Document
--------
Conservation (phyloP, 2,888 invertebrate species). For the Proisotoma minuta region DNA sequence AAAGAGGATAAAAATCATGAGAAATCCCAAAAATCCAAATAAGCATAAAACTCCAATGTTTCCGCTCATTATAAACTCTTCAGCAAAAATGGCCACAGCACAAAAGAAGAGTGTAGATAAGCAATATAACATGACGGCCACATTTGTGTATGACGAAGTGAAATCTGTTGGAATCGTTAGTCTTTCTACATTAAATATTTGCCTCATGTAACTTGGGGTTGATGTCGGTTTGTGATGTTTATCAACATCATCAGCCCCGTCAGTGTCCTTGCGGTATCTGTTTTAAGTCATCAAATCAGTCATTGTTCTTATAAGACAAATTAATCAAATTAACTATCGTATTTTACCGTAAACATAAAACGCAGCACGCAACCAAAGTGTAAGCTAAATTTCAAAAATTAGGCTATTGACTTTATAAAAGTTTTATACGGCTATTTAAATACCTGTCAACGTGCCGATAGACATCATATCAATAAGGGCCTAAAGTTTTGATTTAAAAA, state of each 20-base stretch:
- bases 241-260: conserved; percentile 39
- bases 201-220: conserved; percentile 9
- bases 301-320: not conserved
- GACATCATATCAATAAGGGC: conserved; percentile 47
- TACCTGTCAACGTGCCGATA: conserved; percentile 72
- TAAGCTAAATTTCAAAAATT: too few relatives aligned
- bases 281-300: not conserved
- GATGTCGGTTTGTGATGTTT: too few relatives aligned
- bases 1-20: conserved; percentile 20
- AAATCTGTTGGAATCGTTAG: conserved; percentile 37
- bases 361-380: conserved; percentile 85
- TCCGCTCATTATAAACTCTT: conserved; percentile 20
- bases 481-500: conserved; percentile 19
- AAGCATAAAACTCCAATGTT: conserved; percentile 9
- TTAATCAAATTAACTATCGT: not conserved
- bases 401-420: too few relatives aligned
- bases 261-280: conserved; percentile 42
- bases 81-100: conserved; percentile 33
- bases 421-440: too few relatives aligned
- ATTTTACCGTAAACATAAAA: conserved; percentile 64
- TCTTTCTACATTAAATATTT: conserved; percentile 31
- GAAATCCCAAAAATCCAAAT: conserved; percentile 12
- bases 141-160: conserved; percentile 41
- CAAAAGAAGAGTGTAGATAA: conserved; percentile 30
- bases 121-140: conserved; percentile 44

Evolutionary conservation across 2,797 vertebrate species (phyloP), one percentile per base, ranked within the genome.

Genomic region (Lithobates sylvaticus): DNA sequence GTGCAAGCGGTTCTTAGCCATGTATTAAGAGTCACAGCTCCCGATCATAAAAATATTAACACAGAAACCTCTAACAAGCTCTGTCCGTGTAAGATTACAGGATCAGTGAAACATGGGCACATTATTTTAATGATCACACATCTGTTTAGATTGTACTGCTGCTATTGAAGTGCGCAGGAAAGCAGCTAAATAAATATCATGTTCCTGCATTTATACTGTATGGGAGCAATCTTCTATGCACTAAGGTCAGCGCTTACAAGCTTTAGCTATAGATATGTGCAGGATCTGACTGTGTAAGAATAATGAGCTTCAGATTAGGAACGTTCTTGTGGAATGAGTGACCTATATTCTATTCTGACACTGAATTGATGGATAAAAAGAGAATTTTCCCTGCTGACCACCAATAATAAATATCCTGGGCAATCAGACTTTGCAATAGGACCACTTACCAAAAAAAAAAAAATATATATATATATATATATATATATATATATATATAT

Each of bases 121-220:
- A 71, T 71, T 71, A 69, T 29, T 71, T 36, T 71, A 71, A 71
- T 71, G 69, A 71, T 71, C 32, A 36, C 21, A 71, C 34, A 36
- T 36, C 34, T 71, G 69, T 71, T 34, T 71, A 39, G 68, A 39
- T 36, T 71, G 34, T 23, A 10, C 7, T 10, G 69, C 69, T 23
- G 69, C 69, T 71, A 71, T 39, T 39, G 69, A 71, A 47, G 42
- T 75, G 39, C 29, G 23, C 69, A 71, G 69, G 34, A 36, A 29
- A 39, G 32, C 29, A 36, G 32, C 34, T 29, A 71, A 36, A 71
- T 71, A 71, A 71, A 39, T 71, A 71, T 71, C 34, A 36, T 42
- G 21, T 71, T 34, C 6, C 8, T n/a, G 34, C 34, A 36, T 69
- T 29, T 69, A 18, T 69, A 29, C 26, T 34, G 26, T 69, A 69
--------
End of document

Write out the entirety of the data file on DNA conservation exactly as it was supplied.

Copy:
Conservation (phyloP, 2,888 invertebrate species). For the Proisotoma minuta region DNA sequence AAAGAGGATAAAAATCATGAGAAATCCCAAAAATCCAAATAAGCATAAAACTCCAATGTTTCCGCTCATTATAAACTCTTCAGCAAAAATGGCCACAGCACAAAAGAAGAGTGTAGATAAGCAATATAACATGACGGCCACATTTGTGTATGACGAAGTGAAATCTGTTGGAATCGTTAGTCTTTCTACATTAAATATTTGCCTCATGTAACTTGGGGTTGATGTCGGTTTGTGATGTTTATCAACATCATCAGCCCCGTCAGTGTCCTTGCGGTATCTGTTTTAAGTCATCAAATCAGTCATTGTTCTTATAAGACAAATTAATCAAATTAACTATCGTATTTTACCGTAAACATAAAACGCAGCACGCAACCAAAGTGTAAGCTAAATTTCAAAAATTAGGCTATTGACTTTATAAAAGTTTTATACGGCTATTTAAATACCTGTCAACGTGCCGATAGACATCATATCAATAAGGGCCTAAAGTTTTGATTTAAAAA, state of each 20-base stretch:
- bases 241-260: conserved; percentile 39
- bases 201-220: conserved; percentile 9
- bases 301-320: not conserved
- GACATCATATCAATAAGGGC: conserved; percentile 47
- TACCTGTCAACGTGCCGATA: conserved; percentile 72
- TAAGCTAAATTTCAAAAATT: too few relatives aligned
- bases 281-300: not conserved
- GATGTCGGTTTGTGATGTTT: too few relatives aligned
- bases 1-20: conserved; percentile 20
- AAATCTGTTGGAATCGTTAG: conserved; percentile 37
- bases 361-380: conserved; percentile 85
- TCCGCTCATTATAAACTCTT: conserved; percentile 20
- bases 481-500: conserved; percentile 19
- AAGCATAAAACTCCAATGTT: conserved; percentile 9
- TTAATCAAATTAACTATCGT: not conserved
- bases 401-420: too few relatives aligned
- bases 261-280: conserved; percentile 42
- bases 81-100: conserved; percentile 33
- bases 421-440: too few relatives aligned
- ATTTTACCGTAAACATAAAA: conserved; percentile 64
- TCTTTCTACATTAAATATTT: conserved; percentile 31
- GAAATCCCAAAAATCCAAAT: conserved; percentile 12
- bases 141-160: conserved; percentile 41
- CAAAAGAAGAGTGTAGATAA: conserved; percentile 30
- bases 121-140: conserved; percentile 44

Evolutionary conservation across 2,797 vertebrate species (phyloP), one percentile per base, ranked within the genome.

Genomic region (Lithobates sylvaticus): DNA sequence GTGCAAGCGGTTCTTAGCCATGTATTAAGAGTCACAGCTCCCGATCATAAAAATATTAACACAGAAACCTCTAACAAGCTCTGTCCGTGTAAGATTACAGGATCAGTGAAACATGGGCACATTATTTTAATGATCACACATCTGTTTAGATTGTACTGCTGCTATTGAAGTGCGCAGGAAAGCAGCTAAATAAATATCATGTTCCTGCATTTATACTGTATGGGAGCAATCTTCTATGCACTAAGGTCAGCGCTTACAAGCTTTAGCTATAGATATGTGCAGGATCTGACTGTGTAAGAATAATGAGCTTCAGATTAGGAACGTTCTTGTGGAATGAGTGACCTATATTCTATTCTGACACTGAATTGATGGATAAAAAGAGAATTTTCCCTGCTGACCACCAATAATAAATATCCTGGGCAATCAGACTTTGCAATAGGACCACTTACCAAAAAAAAAAAAATATATATATATATATATATATATATATATATATATAT

Each of bases 121-220:
- A 71, T 71, T 71, A 69, T 29, T 71, T 36, T 71, A 71, A 71
- T 71, G 69, A 71, T 71, C 32, A 36, C 21, A 71, C 34, A 36
- T 36, C 34, T 71, G 69, T 71, T 34, T 71, A 39, G 68, A 39
- T 36, T 71, G 34, T 23, A 10, C 7, T 10, G 69, C 69, T 23
- G 69, C 69, T 71, A 71, T 39, T 39, G 69, A 71, A 47, G 42
- T 75, G 39, C 29, G 23, C 69, A 71, G 69, G 34, A 36, A 29
- A 39, G 32, C 29, A 36, G 32, C 34, T 29, A 71, A 36, A 71
- T 71, A 71, A 71, A 39, T 71, A 71, T 71, C 34, A 36, T 42
- G 21, T 71, T 34, C 6, C 8, T n/a, G 34, C 34, A 36, T 69
- T 29, T 69, A 18, T 69, A 29, C 26, T 34, G 26, T 69, A 69